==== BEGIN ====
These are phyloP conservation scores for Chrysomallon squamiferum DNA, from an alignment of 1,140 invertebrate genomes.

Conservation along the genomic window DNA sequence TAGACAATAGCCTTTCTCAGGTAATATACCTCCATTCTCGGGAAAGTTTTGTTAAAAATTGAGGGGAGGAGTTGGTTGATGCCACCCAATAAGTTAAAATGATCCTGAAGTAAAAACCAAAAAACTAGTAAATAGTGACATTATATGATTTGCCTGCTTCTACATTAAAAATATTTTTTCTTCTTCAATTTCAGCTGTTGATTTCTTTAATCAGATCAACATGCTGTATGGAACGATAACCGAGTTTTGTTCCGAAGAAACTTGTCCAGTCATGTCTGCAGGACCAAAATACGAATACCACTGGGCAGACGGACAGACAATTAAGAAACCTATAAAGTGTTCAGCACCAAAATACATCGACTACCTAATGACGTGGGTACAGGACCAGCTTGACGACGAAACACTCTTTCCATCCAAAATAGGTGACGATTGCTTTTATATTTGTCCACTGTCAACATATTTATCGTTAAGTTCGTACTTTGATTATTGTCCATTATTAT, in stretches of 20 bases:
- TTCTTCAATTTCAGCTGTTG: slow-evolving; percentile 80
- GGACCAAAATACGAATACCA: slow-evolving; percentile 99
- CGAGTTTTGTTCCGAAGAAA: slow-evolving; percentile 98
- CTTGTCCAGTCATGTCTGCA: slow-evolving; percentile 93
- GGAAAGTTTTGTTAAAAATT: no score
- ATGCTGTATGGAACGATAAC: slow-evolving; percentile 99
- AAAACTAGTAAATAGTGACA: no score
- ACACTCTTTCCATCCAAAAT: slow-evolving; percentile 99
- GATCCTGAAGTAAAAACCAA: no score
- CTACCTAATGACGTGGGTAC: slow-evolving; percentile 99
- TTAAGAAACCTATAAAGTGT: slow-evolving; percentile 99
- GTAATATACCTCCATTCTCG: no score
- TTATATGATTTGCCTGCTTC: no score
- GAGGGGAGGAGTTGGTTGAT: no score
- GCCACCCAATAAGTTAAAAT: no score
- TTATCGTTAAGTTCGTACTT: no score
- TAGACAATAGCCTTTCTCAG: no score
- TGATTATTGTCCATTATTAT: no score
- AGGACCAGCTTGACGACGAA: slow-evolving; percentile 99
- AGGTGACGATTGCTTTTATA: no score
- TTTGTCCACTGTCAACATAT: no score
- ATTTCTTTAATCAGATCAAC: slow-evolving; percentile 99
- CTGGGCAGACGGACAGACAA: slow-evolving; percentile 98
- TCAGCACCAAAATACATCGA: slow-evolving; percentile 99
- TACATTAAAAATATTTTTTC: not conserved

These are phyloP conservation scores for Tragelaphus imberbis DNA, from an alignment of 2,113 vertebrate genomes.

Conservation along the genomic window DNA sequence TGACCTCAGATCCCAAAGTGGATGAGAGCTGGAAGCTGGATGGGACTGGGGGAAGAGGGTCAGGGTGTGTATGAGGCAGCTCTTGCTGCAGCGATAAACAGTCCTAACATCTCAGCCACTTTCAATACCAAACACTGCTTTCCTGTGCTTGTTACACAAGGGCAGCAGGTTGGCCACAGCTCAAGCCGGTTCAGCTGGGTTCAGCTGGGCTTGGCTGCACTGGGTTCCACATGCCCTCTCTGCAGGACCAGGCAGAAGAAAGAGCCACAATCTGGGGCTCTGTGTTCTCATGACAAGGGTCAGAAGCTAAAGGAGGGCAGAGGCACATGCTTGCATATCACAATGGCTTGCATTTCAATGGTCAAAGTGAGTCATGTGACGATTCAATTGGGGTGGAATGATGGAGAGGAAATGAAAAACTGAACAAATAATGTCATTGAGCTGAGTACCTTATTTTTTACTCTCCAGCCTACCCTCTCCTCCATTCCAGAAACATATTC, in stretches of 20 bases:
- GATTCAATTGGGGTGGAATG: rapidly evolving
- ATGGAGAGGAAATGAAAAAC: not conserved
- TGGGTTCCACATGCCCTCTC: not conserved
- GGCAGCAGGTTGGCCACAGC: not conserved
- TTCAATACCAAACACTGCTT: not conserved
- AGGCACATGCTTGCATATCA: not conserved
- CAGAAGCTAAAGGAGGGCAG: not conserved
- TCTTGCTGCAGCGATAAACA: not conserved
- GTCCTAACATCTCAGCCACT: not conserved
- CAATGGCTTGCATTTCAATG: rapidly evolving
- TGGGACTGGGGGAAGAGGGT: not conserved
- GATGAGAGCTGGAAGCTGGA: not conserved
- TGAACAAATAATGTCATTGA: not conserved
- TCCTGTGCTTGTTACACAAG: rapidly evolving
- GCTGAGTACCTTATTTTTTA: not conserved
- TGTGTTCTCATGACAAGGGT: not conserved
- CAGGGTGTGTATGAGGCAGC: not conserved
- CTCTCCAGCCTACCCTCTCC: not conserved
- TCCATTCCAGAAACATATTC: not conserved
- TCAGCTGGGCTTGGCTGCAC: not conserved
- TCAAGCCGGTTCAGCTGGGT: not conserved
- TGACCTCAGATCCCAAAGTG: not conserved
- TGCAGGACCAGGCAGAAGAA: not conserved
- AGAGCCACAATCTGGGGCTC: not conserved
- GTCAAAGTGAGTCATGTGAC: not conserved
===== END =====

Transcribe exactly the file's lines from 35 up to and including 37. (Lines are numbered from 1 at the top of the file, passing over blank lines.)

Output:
- AGGCACATGCTTGCATATCA: not conserved
- CAGAAGCTAAAGGAGGGCAG: not conserved
- TCTTGCTGCAGCGATAAACA: not conserved